It was one of the more uncomfortable moments of the 2010 Masters. Immediately after what was assuredly a frustrating final round, Tiger Woods -- who had just shot 69 to finish T-4, five shots behind Phil Mickelson -- was approached by Peter Kostis of CBS for an interview. It did not go well. Woods was rude, surly and not much more than monosyllabic.
"With Tiger last year, I tried to ask open-ended questions that would give him an opportunity to go wherever he wanted to go with his answers," says Kostis. "He chose, in my opinion, incorrectly.
"I first asked him to put the week in perspective. And he said it 'sucked' because he didn't win. He was angry because he hadn't won. Maybe if the interview had taken place 20 minutes later after he had had a chance to calm down, I would have gotten different answers. But I think it would have been appropriate for him to say the fans were great, that Augusta National is wonderful and that the Masters is his favorite tournament and that he did his best. Whatever. But that scenario just wasn't meant to be.
"I tried to help him out by saying that he had made mention of trying to control his emotions and behavior on the course, but until he holed out for eagle on the 7th hole, I had seen nothing from him emotionally. I went on to say how that process must be difficult and that it would take time to find the balance between no reaction and over-reaction.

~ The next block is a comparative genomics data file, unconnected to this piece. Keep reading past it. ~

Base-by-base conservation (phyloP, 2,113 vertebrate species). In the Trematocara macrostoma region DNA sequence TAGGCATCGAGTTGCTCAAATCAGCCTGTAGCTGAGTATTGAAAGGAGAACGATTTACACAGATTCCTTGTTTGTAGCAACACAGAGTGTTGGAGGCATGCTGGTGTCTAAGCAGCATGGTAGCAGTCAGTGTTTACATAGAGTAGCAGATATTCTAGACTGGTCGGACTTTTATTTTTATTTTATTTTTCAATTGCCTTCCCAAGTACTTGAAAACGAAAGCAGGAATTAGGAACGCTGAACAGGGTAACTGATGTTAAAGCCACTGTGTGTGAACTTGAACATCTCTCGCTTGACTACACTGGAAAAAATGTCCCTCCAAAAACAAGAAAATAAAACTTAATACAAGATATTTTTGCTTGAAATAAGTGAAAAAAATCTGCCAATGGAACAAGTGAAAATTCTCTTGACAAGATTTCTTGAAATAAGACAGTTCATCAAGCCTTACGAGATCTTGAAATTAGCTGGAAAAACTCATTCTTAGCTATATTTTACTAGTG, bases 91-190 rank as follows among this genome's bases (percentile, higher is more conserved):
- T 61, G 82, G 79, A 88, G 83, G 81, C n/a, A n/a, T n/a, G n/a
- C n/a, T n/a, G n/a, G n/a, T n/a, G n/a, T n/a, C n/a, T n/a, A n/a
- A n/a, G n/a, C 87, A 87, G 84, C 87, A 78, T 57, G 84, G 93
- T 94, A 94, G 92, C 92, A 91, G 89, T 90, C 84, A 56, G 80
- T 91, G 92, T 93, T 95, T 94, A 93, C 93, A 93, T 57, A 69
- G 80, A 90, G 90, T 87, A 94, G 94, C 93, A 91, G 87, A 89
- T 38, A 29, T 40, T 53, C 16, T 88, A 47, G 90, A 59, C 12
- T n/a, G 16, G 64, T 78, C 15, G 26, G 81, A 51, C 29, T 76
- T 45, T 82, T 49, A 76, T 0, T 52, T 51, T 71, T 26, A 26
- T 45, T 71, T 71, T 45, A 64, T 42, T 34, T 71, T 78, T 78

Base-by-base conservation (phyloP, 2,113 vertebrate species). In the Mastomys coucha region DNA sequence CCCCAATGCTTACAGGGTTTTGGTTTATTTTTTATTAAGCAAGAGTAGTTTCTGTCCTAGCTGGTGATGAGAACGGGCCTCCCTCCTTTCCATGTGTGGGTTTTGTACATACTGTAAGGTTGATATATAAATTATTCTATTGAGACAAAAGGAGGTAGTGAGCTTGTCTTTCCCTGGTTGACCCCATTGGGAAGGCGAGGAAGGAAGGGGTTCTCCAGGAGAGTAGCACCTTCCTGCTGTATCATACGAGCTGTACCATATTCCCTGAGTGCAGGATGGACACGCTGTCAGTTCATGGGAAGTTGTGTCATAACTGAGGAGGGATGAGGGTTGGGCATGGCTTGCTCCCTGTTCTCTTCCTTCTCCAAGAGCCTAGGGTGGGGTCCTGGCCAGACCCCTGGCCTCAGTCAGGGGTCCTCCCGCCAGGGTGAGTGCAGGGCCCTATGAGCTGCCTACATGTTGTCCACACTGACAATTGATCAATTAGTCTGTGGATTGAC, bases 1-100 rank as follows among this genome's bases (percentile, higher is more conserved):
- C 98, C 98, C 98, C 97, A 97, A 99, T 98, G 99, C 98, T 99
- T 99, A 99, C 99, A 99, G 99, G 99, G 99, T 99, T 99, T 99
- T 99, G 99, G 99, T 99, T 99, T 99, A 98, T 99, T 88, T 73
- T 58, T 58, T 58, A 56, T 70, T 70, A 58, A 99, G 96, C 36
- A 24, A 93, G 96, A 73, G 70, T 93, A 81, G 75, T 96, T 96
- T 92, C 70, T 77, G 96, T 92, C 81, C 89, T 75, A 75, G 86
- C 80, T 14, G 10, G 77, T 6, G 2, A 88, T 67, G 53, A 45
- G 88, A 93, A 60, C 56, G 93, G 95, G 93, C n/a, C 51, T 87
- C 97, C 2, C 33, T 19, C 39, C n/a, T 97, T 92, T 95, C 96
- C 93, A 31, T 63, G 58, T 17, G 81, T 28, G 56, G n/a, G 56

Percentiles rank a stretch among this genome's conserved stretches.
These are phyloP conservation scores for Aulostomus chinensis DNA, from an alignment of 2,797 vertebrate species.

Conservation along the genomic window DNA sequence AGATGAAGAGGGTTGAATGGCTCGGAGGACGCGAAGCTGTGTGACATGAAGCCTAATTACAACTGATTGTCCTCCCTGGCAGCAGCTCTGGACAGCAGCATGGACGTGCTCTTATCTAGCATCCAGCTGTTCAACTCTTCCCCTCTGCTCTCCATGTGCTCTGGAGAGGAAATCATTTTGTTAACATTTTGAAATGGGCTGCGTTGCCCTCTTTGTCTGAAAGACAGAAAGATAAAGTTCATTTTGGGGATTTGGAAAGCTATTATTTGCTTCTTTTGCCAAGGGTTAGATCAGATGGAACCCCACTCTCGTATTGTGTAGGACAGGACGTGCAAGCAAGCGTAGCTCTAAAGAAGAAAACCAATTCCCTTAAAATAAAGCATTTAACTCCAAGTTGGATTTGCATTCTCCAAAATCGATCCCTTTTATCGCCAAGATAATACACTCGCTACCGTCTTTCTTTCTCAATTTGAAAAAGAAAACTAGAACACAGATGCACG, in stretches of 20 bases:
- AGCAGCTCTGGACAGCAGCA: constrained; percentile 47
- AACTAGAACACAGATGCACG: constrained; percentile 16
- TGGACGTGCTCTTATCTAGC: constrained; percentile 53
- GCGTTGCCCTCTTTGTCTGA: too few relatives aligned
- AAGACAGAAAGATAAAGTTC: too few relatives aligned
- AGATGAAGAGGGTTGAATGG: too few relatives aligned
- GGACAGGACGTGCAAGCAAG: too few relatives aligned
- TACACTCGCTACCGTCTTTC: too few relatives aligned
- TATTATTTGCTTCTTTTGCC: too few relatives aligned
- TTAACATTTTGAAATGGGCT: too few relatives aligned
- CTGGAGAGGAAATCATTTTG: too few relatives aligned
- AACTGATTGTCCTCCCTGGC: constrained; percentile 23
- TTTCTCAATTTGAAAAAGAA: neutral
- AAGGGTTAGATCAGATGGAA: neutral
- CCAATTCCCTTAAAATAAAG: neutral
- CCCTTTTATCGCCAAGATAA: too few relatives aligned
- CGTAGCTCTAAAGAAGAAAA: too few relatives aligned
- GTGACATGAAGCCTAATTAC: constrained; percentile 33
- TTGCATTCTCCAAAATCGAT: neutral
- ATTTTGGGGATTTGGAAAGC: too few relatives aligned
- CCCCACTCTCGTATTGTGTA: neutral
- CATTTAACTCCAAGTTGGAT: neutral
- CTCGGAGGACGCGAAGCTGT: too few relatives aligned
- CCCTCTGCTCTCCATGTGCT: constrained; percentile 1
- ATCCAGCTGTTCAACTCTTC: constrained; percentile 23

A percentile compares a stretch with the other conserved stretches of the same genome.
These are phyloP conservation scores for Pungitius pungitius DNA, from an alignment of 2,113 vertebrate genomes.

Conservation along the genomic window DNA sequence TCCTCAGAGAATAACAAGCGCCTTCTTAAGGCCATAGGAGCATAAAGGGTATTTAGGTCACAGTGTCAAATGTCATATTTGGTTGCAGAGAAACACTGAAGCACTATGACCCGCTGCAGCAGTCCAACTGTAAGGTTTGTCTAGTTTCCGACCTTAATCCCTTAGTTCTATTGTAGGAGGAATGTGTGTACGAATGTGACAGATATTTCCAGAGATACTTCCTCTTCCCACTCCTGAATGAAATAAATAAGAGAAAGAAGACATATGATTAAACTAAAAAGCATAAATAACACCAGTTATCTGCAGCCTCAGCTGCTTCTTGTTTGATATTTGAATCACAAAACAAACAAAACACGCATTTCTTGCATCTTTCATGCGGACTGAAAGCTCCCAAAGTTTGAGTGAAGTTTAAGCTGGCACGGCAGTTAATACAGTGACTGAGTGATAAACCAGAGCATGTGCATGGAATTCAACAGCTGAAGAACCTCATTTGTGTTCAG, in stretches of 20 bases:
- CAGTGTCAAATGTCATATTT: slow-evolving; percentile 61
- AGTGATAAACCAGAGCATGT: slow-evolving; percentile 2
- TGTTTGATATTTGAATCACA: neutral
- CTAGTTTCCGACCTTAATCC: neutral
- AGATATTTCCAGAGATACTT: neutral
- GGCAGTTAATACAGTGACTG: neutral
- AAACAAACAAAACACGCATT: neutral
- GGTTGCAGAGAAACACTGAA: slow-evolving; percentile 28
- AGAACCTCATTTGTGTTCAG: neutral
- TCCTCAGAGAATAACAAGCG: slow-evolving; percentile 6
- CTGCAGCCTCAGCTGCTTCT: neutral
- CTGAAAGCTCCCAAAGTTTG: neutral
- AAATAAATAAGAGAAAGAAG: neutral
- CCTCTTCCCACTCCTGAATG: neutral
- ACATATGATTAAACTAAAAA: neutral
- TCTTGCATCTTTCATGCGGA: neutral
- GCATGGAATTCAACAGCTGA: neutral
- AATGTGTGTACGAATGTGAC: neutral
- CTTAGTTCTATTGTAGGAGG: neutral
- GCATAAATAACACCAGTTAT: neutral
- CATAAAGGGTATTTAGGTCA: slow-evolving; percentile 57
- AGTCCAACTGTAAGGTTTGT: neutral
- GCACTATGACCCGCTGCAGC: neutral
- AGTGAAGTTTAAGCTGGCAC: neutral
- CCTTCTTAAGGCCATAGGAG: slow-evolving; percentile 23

"At that, he bit my head off. His feeling was that he was hitting it so badly he wasn't going to show much emotion. Or whatever he said.
"My final question was, 'when can we expect to see you play again?' And all I got back was a short, 'I don't know.' Which is fine. It is his prerogative to answer questions any way he wants to. I just try to ask the questions the people at home would want to ask."
-- John Huggan
(Photo: Harry How/Getty Images)